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Without question, Americans love their smartphones and tablets. However, our rapidly rising demand for mobile data has exhausted the capacity to supply it. Without more spectrum in the hands of mobile carriers, service quality will suffer and prices will rise.
Many are looking for leadership from the nation’s expert agency, but the Federal Communications Commission can’t make up its mind on how best to solve the problem, or apparently whether there really is a problem at all.
On one hand, the FCC has made spectrum exhaust a central policy priority. FCC Chairman Julius Genachowski cautioned that “Without action, demand for spectrum will soon outstrip supply. ... If we don’t tackle the spectrum crunch now, network congestion will grow, and consumer frustration will grow with it.”
On the other hand, it appears that the commission is doing everything in its power to make sure certain firms, i.e., those that provide service to the vast majority of Americans, can’t acquire much-needed additional spectrum in the open market to improve their services. This policy schizophrenia casts serious doubt on the overall integrity of the agency’s deliberative process and on its purported “expertise.”
The first sign of trouble came in 2010 when the FCC approved the merger of the firm that is now known as LightSquared. The agency’s approval came with a curious “voluntary” (aka “mandatory”) commitment — LightSquared agreed that it would not resell any spectrum to the two largest commercial carriers without prior FCC approval.
Given that LightSquared’s stated business plan is to provide wholesale capacity to retail carriers, this seems odd indeed. More troubling is the fact that this “voluntary” commitment was negotiated and adopted behind closed doors on the day the order was released, so that the public had no ability for notice and comment. As a result, some lawmakers are questioning the FCC’s perceived lack of transparency related to this proceeding.
Which brings us to the AT&T/T-Mobile case. Right before Thanksgiving, Genachowski announced that the commission’s staff found that the merger would not serve the public interest and, as such, he would set the merger for administrative hearing after the antitrust case was resolved. This led AT&T to withdraw its petition and, in response, the petulant FCC to release its staff report for all to see. While space constraints prevent a detailed examination here, there are three major problems with the way the agency conducted itself.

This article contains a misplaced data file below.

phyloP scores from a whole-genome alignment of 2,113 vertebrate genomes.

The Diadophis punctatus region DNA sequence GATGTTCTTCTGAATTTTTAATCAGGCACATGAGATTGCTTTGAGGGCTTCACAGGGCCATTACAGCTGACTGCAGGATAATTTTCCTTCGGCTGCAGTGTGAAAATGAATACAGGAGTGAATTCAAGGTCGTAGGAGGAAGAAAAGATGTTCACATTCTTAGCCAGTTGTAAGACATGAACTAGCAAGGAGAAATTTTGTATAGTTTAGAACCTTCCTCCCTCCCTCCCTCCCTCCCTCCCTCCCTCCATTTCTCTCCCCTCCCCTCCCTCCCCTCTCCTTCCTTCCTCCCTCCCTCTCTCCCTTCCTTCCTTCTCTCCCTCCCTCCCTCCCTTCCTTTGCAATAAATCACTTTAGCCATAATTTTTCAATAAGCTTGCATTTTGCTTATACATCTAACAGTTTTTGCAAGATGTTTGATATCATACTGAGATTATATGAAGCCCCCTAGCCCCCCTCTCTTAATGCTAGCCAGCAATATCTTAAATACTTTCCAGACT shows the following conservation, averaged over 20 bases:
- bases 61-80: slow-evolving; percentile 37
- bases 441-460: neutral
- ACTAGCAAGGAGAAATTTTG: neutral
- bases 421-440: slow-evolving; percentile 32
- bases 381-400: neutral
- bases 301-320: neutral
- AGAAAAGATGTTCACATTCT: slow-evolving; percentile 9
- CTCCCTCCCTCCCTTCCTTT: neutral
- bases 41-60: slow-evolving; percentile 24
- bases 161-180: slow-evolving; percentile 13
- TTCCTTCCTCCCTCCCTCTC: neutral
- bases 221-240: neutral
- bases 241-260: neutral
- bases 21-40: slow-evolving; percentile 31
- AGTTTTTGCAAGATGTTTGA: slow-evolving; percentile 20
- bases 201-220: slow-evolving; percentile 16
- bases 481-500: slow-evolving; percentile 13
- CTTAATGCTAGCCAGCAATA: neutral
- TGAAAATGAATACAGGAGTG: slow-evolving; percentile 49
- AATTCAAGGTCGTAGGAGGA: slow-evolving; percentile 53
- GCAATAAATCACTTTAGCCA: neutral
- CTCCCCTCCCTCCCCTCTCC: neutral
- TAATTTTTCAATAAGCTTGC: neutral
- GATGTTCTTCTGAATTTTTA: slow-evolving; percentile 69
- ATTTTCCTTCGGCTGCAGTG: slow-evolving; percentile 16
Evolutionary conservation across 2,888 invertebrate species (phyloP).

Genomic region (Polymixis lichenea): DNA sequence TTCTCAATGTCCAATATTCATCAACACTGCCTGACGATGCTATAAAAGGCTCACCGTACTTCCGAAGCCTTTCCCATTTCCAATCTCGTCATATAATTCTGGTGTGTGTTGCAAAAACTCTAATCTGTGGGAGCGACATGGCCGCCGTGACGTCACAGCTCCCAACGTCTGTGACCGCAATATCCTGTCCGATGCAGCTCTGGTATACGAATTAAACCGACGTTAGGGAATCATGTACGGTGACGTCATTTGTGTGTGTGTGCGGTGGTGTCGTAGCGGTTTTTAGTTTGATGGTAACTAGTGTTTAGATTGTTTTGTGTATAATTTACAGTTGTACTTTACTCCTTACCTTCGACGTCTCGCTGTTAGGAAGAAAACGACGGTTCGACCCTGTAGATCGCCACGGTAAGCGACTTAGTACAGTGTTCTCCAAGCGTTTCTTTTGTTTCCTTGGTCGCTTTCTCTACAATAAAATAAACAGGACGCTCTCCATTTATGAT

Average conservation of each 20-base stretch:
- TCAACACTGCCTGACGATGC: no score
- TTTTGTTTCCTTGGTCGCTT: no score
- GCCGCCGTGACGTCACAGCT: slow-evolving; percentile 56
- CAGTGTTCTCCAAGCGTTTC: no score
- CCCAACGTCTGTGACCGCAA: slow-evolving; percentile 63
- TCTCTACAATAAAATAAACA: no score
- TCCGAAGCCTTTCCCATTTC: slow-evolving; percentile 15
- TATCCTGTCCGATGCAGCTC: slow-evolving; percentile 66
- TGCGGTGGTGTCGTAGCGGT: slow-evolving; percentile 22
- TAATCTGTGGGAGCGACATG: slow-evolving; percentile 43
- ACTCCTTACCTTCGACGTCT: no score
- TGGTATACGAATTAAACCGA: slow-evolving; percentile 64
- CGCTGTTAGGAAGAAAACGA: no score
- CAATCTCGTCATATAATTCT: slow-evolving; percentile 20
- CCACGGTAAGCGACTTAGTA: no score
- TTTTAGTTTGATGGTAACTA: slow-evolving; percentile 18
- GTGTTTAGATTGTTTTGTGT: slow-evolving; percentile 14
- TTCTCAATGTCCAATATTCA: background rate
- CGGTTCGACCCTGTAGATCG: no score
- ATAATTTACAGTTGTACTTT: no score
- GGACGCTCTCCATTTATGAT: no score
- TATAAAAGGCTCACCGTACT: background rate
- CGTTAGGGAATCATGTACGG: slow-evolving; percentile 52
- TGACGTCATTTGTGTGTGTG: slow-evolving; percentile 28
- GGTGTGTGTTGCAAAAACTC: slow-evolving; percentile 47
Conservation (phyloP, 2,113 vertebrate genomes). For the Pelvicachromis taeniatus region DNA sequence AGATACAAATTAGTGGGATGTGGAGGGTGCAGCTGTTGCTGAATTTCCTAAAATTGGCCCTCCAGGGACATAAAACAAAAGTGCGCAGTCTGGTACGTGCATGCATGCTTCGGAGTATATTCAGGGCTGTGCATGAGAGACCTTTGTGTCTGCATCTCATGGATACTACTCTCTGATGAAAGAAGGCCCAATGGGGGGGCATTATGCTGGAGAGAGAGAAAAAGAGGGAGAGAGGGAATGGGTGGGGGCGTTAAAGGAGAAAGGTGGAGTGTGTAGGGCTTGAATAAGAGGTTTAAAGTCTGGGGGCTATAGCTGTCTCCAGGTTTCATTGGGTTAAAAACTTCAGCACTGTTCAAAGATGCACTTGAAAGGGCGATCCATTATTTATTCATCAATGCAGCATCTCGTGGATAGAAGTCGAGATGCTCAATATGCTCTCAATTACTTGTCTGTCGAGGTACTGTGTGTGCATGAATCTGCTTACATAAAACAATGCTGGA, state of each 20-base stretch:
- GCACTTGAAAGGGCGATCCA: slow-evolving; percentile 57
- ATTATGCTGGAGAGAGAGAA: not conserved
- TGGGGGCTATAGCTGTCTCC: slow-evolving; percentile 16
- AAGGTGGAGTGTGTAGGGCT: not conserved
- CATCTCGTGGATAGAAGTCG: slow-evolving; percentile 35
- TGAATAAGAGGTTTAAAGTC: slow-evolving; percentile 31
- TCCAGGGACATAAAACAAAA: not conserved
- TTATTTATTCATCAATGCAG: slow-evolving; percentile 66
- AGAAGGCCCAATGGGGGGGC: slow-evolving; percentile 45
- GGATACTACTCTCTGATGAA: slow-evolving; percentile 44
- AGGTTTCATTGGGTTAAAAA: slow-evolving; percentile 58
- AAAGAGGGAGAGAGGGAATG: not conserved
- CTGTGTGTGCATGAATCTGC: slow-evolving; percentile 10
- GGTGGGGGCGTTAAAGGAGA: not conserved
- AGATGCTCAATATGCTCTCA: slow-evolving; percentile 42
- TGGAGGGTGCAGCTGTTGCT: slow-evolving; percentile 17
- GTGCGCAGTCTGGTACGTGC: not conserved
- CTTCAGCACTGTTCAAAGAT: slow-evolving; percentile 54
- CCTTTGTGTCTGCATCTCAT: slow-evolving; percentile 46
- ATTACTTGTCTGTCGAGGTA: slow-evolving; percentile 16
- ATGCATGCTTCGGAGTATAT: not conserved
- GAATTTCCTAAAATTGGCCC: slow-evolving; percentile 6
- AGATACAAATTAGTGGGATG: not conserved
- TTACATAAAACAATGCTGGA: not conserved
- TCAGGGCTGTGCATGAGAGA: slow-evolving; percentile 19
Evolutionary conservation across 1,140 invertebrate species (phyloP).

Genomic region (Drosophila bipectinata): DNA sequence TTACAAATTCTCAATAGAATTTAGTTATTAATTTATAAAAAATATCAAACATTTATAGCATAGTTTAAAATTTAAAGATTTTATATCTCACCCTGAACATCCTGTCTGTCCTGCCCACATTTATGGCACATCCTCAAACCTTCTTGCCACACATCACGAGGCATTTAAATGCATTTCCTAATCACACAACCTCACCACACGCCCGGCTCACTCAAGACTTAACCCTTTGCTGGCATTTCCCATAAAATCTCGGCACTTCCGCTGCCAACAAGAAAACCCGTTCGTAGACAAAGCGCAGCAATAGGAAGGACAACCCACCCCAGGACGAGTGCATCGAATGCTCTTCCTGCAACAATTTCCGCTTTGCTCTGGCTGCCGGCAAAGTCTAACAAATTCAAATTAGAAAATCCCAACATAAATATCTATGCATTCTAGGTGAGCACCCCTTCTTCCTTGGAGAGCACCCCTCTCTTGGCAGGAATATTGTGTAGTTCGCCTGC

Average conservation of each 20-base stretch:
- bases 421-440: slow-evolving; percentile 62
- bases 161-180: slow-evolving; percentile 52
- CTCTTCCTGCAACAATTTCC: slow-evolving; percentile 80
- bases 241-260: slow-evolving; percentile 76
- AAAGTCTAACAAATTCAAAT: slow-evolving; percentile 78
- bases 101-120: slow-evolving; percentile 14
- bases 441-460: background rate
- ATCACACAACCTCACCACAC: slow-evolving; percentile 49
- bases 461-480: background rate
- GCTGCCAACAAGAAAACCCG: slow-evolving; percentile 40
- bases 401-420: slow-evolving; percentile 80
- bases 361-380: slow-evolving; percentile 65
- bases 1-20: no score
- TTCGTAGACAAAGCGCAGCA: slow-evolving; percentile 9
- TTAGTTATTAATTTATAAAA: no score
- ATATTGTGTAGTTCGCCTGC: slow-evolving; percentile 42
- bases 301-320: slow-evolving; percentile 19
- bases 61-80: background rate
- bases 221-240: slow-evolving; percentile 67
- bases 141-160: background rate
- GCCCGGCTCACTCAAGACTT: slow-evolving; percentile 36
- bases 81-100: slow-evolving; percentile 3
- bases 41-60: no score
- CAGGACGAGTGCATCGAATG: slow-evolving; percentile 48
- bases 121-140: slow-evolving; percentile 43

First, the FCC is completely within its rights to set a merger for a trial-type evidentiary hearing before an administrative law judge to determine material issues of fact. In so doing, the parties can cross-examine witnesses, adhere to rules of evidence, have an opportunity for rebuttal and so forth. Since many of the more vocal industry pundits won’t qualify as experts, the debate in a hearing may, in fact, be more substantive than is typical. Where the FCC violated basic due process was to allow its staff to prejudge this hearing by drafting a plainly one-sided report where the merging parties had none of these procedural protections. Making matters worse, it is obvious that the agency hopes that the district court judge overseeing the antitrust trial will enter the one-sided report into the record and accord it great deference. Such unprofessional conduct, unquestionably pre-meditated and prejudicial, is deeply disturbing.
Second, the FCC decided to change its rules mid-stream during its review of the transaction. Specifically, the staff report notes that the agency implemented and applied, absent any opportunity for public comment, an unprecedented cut in its “spectrum screen” threshold — a 47 percent reduction the staff oddly calls a “minor modification.” In fact, that’s a major modification of a rule of general application — and the agency did it in a footnote. The fact the FCC altered the screen unilaterally without a comment period is troubling enough, but the rule change announced in the staff report was in fact implemented in an unrelated proceeding yet to appear before the full commission for a vote.
And finally, and perhaps most egregious, is the fact that despite this FCC’s constant focus on spectrum exhaust, absolutely nowhere in the staff report was spectrum exhaust mentioned. In other words, the FCC — as the expert agency — never asked the fundamental question of whether society is better off with a few firms providing high-quality 4G broadband at low prices or many firms providing limited broadband services at high prices? Instead, by its own admission, staff simply used the “traditional structural analysis used to apply the antitrust laws,” which, under spectrum limitations, is wholly inappropriate for the mobile communications market. Had staff done their homework and modeled the capacity constraint, then they would have found that spectrum exhaust turns the traditional antitrust analysis on its head — fewer, not more, firms will produce lower prices and more innovation.
The FCC has an important and legitimate role to play in reviewing wireless industry mergers. However, when an agency so abdicates its basic responsibilities to ensure procedural due process and competent economic analysis, something is dreadfully wrong. Americans deserve good government and, as such, it is time for Congress to make appropriate inquiries.
Lawrence J. Spiwak is president of the Phoenix Center for Advanced Legal & Economic Public Policy Studies.